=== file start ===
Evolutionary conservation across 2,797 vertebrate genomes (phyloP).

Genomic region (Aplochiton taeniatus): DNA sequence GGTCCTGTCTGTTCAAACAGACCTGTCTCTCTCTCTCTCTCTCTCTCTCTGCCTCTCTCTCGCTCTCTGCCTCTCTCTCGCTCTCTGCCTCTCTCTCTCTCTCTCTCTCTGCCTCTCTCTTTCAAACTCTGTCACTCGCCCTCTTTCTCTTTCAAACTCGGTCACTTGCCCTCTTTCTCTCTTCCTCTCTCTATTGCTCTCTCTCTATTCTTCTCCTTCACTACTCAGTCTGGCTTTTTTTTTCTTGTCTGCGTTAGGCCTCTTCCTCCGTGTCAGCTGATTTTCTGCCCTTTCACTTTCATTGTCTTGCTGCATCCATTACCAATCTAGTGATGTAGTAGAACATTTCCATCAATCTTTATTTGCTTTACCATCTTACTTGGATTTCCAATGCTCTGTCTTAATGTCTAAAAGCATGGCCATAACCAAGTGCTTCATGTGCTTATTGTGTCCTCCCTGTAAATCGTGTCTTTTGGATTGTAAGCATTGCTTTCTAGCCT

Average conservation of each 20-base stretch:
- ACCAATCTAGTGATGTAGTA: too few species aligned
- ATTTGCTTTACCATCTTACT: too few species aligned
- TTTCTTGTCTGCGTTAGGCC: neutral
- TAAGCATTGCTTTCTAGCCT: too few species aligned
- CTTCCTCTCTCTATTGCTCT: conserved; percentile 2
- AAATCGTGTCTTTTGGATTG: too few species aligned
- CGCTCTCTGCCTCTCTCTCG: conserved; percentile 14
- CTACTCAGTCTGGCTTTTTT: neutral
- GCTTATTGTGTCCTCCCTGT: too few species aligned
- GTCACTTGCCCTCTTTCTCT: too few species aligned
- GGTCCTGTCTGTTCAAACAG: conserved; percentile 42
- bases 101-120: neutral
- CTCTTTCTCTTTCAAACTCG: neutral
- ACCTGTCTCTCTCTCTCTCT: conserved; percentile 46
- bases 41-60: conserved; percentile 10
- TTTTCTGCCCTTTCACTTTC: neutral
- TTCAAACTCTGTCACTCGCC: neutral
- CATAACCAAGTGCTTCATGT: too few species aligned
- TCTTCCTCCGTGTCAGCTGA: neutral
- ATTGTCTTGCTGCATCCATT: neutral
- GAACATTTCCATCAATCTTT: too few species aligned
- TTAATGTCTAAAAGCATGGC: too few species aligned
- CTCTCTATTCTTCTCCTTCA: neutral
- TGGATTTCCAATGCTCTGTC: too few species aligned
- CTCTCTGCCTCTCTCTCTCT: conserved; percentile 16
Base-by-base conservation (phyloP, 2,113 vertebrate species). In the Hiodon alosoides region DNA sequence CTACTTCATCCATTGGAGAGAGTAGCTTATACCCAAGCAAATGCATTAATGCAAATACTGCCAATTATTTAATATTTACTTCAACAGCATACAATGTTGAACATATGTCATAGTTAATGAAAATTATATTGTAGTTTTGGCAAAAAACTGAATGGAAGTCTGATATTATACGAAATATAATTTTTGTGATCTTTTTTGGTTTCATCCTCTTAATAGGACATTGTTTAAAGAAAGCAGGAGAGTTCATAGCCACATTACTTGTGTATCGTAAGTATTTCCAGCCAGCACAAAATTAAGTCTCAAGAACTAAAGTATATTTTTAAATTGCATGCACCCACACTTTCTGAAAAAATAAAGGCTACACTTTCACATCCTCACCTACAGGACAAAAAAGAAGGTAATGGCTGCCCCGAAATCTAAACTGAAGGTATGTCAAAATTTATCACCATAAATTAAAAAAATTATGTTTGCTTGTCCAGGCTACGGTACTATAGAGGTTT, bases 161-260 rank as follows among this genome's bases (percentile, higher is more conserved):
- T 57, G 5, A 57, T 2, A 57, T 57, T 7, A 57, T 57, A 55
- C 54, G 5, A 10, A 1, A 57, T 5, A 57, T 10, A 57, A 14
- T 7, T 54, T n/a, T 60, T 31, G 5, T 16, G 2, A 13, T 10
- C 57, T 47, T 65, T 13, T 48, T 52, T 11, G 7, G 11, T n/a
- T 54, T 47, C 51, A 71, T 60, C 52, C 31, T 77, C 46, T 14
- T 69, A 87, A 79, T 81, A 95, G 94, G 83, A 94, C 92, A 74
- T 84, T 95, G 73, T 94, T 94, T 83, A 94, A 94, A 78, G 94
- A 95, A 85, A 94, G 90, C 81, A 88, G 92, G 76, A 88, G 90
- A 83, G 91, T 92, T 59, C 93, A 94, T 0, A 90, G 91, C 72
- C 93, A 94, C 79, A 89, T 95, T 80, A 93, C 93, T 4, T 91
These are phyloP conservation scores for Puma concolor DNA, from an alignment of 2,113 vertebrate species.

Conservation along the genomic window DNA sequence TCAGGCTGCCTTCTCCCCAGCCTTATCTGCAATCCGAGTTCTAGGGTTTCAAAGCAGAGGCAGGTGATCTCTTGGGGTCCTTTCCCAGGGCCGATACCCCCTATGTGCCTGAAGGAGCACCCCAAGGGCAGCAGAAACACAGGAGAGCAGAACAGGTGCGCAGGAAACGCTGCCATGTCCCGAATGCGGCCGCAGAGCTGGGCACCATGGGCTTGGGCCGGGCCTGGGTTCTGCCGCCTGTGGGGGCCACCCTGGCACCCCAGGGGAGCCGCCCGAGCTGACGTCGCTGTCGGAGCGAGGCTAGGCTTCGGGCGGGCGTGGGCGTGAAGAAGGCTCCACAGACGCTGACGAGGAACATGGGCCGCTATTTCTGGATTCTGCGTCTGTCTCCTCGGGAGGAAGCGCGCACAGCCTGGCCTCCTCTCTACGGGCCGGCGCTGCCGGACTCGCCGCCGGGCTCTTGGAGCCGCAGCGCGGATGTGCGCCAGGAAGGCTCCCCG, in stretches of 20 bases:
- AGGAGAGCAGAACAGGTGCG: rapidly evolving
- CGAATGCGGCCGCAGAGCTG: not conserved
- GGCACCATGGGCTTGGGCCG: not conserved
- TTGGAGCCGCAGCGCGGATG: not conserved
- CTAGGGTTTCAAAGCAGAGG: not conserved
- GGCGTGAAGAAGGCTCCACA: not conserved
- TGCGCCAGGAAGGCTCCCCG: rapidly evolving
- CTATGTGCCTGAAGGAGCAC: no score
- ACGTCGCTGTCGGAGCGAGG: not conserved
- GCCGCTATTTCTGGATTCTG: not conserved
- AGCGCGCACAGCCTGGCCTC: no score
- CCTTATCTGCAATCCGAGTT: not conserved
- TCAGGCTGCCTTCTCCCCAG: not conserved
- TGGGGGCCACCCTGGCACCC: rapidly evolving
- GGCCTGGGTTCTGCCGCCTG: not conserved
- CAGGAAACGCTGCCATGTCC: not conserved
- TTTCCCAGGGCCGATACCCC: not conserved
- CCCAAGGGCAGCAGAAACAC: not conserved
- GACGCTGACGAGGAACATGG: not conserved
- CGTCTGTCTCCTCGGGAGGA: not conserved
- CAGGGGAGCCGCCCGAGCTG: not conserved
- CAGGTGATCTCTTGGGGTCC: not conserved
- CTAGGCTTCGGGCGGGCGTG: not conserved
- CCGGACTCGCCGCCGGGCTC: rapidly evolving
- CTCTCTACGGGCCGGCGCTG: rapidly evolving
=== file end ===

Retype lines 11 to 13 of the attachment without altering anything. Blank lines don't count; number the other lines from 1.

- CTACTCAGTCTGGCTTTTTT: neutral
- GCTTATTGTGTCCTCCCTGT: too few species aligned
- GTCACTTGCCCTCTTTCTCT: too few species aligned